So Aaron stretched out his hand over the waters of Egypt; and the frogs came up and covered the land of Egypt.

Then Pharaoh called Moses and Aaron, and said, “Pray to God to take away the frogs from me and my people, and I will let the people go to sacrifice to your God.”  And God did as Moses requested: the frogs died in the houses, the courtyards, and the fields. And they gathered them together in heaps, and the land stank. But when Pharaoh saw that there was a respite, he hardened his heart, and would not listen to them, just as God had said.

Then God said to Moses, “Say to Aaron, ‘Stretch out your staff and strike the dust of the earth, so that it may become gnats throughout the whole land of Egypt.’” Aaron stretched out his hand with his staff and struck the dust of the earth, and gnats came on humans and animals alike; all the dust of the earth turned into gnats throughout the whole land of Egypt. The magicians tried to produce gnats by their secret arts, but they could not. There were gnats on both humans and animals. And the magicians said to Pharaoh, “This is the finger of God!” But Pharaoh’s heart was hardened, and he would not listen to them, just as God had said.

Then God said to Moses, “Rise early in the morning and present yourself before Pharaoh, as he goes out to the water, and say to him, ‘Thus says our God: Let my people go, so that they may worship me. For if you will not let my people go, I will send swarms of flies on you, your officials, and your people, and into your houses; and the houses of the Egyptians shall be filled with swarms of flies.

Again Pharaoh said, “I will let you go to sacrifice to your God in the wilderness, provided you do not go very far away.”  Then Moses said, “As soon as I leave you, I will pray to God that the swarms of flies may depart tomorrow from Pharaoh, from his officials, and from his people; only do not let Pharaoh again deal falsely by not letting the people go to sacrifice to the LORD.”

So Moses went out from Pharaoh and prayed to his God. And God did as Moses asked: God removed the swarms of flies from Pharaoh, from his officials, and from his people; not one remained. But Pharaoh hardened his heart this time also, and would not let the people go.

Then God said to Moses, “Go to Pharaoh, and say to him, ‘Thus says the God of the Hebrews: Let my people go, so that they may worship me. For if you refuse to let them go and still hold them, the hand of God will strike with a deadly pestilence your livestock in the field: the horses, the donkeys, the camels, the herds, and the flocks. All the livestock of the Egyptians died, but of the livestock of the Israelites not one died. But the heart of Pharaoh was hardened, and he would not let the people go.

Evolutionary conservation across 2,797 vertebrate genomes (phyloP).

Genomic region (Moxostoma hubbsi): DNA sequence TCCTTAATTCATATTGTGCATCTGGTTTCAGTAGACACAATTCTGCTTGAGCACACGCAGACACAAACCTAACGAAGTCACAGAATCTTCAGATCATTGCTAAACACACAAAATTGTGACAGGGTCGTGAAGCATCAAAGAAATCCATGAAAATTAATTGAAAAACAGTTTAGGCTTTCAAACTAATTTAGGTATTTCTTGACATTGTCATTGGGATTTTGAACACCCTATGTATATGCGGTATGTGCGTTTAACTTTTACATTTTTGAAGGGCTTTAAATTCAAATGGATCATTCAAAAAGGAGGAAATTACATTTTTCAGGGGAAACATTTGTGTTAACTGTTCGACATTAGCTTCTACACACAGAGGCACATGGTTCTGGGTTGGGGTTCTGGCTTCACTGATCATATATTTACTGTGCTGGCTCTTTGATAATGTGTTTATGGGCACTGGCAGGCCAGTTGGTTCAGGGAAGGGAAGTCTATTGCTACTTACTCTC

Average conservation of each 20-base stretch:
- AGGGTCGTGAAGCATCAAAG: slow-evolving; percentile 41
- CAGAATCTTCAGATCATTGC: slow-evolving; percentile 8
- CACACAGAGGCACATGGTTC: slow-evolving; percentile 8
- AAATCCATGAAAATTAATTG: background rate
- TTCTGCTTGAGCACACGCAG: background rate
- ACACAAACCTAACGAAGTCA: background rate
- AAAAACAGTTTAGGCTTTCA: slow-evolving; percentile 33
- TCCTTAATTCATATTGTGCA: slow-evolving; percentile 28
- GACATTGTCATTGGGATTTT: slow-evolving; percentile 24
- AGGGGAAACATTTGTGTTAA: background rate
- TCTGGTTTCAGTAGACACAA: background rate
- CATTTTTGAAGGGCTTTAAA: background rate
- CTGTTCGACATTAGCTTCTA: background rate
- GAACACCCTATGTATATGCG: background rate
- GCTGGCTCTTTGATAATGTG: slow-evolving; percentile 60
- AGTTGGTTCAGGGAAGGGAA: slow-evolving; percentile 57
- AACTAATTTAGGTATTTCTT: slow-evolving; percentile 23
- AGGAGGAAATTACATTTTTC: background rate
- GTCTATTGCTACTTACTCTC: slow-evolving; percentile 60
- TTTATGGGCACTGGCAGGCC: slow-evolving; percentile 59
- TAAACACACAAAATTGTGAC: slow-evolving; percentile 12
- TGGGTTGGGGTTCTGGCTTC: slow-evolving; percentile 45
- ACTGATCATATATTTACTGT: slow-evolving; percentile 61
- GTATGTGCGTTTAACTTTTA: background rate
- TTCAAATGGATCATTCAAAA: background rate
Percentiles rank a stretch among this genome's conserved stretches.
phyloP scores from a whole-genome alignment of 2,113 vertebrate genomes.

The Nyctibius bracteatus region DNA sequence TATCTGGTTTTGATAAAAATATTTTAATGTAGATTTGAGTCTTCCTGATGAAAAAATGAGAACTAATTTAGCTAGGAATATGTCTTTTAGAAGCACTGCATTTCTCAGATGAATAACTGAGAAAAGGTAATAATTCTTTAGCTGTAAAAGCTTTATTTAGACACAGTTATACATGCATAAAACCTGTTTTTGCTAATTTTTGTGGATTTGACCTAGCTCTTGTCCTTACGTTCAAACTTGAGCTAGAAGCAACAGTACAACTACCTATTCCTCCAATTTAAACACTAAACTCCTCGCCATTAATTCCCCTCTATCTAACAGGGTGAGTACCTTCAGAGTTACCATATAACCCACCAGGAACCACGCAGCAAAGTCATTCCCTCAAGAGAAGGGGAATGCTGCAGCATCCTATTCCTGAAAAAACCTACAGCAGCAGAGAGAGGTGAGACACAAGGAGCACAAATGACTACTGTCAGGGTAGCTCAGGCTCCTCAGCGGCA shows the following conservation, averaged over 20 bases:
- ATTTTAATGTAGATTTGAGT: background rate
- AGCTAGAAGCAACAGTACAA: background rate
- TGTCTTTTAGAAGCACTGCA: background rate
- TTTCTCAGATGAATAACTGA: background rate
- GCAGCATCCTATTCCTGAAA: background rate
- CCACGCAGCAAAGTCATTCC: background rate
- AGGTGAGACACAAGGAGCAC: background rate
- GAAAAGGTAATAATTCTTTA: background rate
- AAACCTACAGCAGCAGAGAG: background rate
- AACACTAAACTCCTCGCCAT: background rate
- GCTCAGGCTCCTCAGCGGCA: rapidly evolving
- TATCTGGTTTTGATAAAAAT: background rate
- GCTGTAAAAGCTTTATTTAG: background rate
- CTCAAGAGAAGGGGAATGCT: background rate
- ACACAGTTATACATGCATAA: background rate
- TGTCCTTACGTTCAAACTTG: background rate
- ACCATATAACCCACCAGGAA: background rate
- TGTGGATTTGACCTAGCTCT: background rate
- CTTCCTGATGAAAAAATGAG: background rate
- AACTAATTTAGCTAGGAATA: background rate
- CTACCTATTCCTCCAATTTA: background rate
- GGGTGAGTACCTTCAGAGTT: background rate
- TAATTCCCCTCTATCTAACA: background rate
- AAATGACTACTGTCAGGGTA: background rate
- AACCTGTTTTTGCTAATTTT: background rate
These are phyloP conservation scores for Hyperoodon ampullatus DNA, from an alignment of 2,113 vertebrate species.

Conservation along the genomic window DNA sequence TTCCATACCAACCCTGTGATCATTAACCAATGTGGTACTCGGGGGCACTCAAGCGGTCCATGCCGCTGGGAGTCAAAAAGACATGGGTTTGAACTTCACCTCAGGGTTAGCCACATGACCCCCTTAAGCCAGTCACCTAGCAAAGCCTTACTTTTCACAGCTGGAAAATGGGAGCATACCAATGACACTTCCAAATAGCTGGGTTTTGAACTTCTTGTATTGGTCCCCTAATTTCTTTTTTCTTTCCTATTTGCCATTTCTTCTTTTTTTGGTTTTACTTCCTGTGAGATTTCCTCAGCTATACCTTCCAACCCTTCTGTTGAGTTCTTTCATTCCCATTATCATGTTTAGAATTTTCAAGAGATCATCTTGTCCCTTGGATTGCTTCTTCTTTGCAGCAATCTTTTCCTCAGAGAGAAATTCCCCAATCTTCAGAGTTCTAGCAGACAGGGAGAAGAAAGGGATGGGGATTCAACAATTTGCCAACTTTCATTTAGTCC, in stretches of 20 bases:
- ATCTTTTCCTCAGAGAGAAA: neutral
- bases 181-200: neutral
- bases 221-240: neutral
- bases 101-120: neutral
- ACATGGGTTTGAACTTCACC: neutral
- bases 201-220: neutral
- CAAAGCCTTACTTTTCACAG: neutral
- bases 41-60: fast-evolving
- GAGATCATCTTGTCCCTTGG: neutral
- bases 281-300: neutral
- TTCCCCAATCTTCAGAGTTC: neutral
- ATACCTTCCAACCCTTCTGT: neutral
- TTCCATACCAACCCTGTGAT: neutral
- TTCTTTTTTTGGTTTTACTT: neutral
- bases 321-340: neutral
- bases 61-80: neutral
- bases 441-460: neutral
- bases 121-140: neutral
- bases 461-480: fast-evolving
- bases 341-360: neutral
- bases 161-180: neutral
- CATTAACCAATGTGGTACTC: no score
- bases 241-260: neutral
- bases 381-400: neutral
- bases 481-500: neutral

Then God said to Moses and Aaron, “Take handfuls of soot from the kiln, and let Moses throw it in the air in the sight of Pharaoh. It shall become fine dust all over the land of Egypt, and shall cause festering boils on humans and animals throughout the whole land of Egypt.” So they took soot from the kiln, and stood before Pharaoh, and Moses threw it in the air, and it caused festering boils on humans and animals. The magicians could not stand before Moses because of the boils, for the boils afflicted the magicians as well as all the Egyptians. But God hardened the heart of Pharaoh, and Pharaoh would not listen to them, just as God had spoken to Moses.

God then said to Moses, “I will bring one more plague upon Pharaoh and upon Egypt; afterwards Pharaoh will let you go from here.

About midnight I will go out through Egypt. Every firstborn in the land of Egypt shall die, from the firstborn of Pharaoh who sits on his throne to the firstborn of the female slave, and all the firstborn of the livestock. Then there will be a loud cry throughout the whole land of Egypt, such as has never been or will ever be again. But not a dog shall growl at any of the Israelites—not at people, not at animals—so that you may know that God makes a distinction between Egypt and Israel. Then all these officials of yours shall come down to me, and bow low to me, saying, ‘Leave us, you and all the people who follow you.’ After that I will leave.” And in hot anger he left Pharaoh.